Archive for December, 2016

Bidding adieu to 2016 : 10 best examples of practical solutions from India

Friday, December 30th, 2016 by

With a number of challenges on the field and off the field, the team in India has managed to deliver some good sustainable practical solutions in last couple of years. Moving ahead for an eventful 2017 and with added challenges and milestones, I thought of ending the year with looking back at the sustainable practical solutions we have served so far.

Development is a process as we all know and in Practical Action the biggest learning so far I have got is how to make this process a sustainable one. Here I have documented 10 different projects and interventions which have been sustainable or aiming at sustainability delivering practical solutions.

  1. ACCESS cook stoves

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Access Grameen Mahila Udyog, in Koraput which is nurtured by Practical Action has been instrumental in manufacturing and marketing of improved cook stoves. The cook stoves generate less smoke, save fuel and time.

It has contributed to less carbon emission and has resulted in healthier living environment in rural tribal houses.

2. SOURA RATH (Solar Power Cart)

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Practical Action India developed a portable solar-powered cart (Mobile Solar Energy System) that provides energy for 72 hours to power mobile phones, laptops, lights and water pumps. The cart can serve up to a capacity of 5KW and can be used during the post-disaster emergency and is easy to be relocated from one place to another.

This model is applauded by Government of Odisha and is now being showcased at the Solar Park for public. We strongly feel this can add value to the cyclone shelter houses if used appropriately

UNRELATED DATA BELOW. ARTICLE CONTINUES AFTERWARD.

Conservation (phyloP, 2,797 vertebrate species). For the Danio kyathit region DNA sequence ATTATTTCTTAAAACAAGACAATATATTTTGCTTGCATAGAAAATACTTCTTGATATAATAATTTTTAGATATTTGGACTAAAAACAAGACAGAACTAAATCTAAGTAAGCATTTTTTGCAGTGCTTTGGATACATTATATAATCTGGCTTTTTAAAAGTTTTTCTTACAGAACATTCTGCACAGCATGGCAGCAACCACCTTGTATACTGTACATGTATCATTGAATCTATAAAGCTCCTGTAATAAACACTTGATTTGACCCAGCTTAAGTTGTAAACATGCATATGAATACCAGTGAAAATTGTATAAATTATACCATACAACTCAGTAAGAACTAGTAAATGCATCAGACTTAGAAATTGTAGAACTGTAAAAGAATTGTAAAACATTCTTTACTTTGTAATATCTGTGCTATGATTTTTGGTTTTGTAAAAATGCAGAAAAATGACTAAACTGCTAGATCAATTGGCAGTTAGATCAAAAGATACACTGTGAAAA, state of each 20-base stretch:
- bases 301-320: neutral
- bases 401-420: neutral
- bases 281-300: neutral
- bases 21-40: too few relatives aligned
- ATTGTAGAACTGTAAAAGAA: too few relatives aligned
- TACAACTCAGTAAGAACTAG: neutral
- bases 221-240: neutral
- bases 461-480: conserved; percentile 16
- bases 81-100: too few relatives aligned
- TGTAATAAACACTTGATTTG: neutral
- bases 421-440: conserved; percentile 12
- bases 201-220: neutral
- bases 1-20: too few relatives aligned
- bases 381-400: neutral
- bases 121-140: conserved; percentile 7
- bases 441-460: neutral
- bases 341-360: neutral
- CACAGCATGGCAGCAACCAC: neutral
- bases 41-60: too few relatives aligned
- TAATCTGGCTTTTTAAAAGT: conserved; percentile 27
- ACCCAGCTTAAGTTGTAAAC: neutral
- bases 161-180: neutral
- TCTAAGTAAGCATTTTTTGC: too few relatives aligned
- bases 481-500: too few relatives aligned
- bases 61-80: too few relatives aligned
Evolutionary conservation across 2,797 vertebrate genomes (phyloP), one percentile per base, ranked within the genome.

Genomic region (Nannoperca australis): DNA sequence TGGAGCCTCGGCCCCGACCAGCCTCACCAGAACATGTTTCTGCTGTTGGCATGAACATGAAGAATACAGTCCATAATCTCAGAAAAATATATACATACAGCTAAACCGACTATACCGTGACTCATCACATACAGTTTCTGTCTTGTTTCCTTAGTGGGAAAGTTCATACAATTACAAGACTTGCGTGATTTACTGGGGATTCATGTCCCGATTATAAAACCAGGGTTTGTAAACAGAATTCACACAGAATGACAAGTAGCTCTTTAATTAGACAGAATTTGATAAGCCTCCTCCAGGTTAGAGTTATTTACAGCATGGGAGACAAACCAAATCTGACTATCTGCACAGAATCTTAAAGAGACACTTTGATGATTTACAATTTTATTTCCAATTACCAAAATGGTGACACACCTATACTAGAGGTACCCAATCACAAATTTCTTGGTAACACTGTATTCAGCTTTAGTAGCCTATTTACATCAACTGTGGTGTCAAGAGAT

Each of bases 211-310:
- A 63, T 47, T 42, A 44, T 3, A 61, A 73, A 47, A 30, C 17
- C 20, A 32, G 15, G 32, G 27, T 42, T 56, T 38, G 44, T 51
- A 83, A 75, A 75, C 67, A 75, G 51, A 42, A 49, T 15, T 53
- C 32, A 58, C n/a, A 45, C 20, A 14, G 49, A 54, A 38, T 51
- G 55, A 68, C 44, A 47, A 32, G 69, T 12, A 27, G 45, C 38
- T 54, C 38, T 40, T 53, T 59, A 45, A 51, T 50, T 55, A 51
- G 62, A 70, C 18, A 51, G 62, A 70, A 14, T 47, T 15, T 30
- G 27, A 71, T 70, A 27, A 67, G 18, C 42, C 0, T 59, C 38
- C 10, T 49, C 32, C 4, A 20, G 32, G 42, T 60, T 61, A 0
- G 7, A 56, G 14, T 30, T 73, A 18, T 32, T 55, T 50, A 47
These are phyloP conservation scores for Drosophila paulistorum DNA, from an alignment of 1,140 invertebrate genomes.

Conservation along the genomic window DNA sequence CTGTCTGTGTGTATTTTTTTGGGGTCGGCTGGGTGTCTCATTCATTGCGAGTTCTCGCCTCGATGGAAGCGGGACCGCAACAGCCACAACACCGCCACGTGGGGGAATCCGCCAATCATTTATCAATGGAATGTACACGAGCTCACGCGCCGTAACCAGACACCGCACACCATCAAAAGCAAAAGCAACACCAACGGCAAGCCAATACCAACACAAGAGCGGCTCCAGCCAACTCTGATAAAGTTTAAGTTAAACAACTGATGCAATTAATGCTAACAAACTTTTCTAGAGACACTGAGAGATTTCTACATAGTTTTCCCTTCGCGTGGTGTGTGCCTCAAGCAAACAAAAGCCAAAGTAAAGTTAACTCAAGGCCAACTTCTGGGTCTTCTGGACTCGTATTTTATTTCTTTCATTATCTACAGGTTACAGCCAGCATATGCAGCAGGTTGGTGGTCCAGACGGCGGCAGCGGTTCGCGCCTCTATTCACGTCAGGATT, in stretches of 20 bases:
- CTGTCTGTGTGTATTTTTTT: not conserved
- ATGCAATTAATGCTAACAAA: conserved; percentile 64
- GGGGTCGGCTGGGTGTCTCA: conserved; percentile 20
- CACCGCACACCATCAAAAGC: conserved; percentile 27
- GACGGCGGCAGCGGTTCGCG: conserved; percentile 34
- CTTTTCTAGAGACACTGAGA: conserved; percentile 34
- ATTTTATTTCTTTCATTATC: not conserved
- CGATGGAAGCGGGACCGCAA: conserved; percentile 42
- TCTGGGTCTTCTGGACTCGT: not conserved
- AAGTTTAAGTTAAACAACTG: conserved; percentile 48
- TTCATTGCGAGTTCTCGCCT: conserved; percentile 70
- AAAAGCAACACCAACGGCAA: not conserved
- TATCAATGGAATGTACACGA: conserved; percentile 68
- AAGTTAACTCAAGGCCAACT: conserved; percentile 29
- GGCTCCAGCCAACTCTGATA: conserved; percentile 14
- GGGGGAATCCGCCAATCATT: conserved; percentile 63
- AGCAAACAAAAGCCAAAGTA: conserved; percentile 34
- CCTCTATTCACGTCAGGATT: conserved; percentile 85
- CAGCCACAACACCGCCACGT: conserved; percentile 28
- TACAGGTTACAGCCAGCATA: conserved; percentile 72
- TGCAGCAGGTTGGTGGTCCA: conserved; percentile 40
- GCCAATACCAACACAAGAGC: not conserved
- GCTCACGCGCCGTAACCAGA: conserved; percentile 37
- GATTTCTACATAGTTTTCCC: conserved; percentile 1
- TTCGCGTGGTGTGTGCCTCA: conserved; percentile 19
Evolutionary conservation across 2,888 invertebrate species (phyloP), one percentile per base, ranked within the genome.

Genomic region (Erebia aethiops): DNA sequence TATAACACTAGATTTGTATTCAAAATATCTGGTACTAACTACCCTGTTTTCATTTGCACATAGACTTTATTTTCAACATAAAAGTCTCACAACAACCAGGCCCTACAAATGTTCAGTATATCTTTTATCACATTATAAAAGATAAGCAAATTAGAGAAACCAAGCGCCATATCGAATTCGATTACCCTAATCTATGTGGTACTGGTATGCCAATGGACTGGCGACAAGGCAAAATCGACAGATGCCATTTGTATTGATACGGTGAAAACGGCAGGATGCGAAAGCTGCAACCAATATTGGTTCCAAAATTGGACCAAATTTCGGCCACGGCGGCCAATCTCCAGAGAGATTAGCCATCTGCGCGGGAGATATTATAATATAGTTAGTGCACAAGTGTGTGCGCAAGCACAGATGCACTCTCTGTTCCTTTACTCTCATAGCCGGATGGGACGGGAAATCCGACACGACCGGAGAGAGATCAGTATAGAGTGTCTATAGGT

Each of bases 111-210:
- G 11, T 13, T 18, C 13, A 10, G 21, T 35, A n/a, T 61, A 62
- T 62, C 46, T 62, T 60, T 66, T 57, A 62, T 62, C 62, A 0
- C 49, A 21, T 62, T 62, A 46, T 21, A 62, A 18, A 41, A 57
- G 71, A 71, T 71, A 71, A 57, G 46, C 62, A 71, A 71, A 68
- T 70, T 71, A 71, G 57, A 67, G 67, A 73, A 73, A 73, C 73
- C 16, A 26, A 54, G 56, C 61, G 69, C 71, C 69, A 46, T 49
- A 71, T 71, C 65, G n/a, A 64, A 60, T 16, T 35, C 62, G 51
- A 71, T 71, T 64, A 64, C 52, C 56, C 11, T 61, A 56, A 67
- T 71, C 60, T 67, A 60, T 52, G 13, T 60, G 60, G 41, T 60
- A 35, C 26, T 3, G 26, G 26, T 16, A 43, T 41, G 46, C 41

3. SUNOLO SAKHI 

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Young girls and women in 60 slums of Bhubaneswar have formed Sakhi Clubs and spreading the knowledge on menstrual hygiene among other girls and peers. Our innovative radio Programme ‘Sunolo Sakhi’ has broken the taboo and enabled a conducive environment for discussion on menstrual hygiene among adolescent girls. The first ever radio show on menstrual hygiene Sunolo Sakhi is instrumental in bringing about change in the menstrual hygiene practices and behaviour of these young girls resulting in better health.

The comprehensive programme Sunolo Sakhi is also providing Audio book for visually challenged and video book for hearing and speech impaired girls in the State.

4.  COMMUNITY GOVERNANCE 

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Community led water management has helped this tribal village Sundertaila in Nayagarh district to be self-sufficient in getting clean drinking water. Not only practical solutions but introducing user friendly and sustainable technology options at the last mile and serving them with basic needs is something what Practical Action tries to invest in its program efforts.

5. SMRE

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18 years old Sunil Tadingi of Badamanjari is now a successful entrepreneur and continues education in Semiliguda College. Despite all odds he is able to mark this achievement as his village is now electrified with the help of a self-sustained micro hydro power generation unit.